Edward Scissorhands Connected with to Kill a Mockingbird

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Stage 1 English Specialist
Mrs Brindal, 2007
Jacqueline Bonsell, 1101
Word Count: 1,397

Compare the ways in which the authors of two texts explore how society treats people who are different.

The texts Edward Scissorhands - directed by Tim Burton - and To Kill a Mockingbird - a controversial novel written by Harper Lee - both explore the ways in which society treats people who are not like them whether it is because they look or act different. Both texts demonstrate how a misunderstood character can be quickly judged through his actions and appearance. Whilst the two texts focus mainly on appearance as an explanation for the way the characters are treated, they also illustrate the death of innocence through critical eyes. Harper Lee and Tim Burton use characters in their stories to represent their own experiences during childhood. Harper Lee has acknowledged that Jean Louise “Scout” Finch, who serves as the novel’s narrator, is based on herself, just as Tim Burton uses Edward Scissorhands to reflect his emotions of isolation as a child. Using character contrast and symbolism, the authors are able to express how people who are different do not receive the recognition they deserve.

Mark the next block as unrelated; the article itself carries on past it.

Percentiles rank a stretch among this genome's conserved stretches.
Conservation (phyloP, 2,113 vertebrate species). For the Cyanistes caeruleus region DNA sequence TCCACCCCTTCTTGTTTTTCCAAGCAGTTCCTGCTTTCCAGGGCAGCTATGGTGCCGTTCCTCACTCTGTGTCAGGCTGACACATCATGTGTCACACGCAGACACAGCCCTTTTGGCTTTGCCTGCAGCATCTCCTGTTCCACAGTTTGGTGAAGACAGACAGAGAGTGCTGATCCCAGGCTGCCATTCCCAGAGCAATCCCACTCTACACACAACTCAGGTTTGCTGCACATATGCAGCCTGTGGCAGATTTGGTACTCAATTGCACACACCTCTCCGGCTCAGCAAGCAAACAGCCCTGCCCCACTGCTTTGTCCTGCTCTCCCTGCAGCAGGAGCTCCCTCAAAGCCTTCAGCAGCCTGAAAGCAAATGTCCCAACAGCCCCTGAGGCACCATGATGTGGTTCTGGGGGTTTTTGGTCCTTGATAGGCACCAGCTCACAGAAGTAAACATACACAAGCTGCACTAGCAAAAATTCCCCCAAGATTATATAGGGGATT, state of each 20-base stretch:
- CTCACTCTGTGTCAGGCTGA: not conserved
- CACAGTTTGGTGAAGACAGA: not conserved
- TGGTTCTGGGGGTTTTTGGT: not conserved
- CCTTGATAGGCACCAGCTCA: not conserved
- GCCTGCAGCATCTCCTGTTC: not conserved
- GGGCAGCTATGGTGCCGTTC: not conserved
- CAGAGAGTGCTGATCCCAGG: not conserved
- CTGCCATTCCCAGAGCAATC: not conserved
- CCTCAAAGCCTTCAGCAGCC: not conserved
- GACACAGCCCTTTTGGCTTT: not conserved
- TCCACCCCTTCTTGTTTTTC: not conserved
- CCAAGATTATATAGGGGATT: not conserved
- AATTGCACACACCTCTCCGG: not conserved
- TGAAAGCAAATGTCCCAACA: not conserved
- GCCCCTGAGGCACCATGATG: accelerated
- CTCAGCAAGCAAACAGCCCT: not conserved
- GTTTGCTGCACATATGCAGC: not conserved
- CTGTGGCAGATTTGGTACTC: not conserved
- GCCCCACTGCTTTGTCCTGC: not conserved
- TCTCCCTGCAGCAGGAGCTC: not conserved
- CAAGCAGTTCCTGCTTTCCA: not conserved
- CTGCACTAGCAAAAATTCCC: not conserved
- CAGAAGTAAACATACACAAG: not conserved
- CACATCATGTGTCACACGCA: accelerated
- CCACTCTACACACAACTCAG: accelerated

The stereotypical society of ‘white America’, in both texts, is quick to judge people who are unlike them. This results in harsh treatment, particularly of those whose physical appearance is extremely different to the rest of society. In Edward Scissorhands, this is shown when Peg brings Edward home for the first time and is anxious that this ‘pale man for scissors as hands’ might be judged, when in fact, Edward’s presence is kindly ‘welcomed’ by her neighbours. Harper Lee chooses to express society’s critical eye by not even mentioning Tom Robinson until he is accused of rape for the simple reason that he is of a different colour to the rest of society. With Atticus defending his innocence, his children, Scout and Jim are often referred to as “nigger-lovers”. Whilst Burton...
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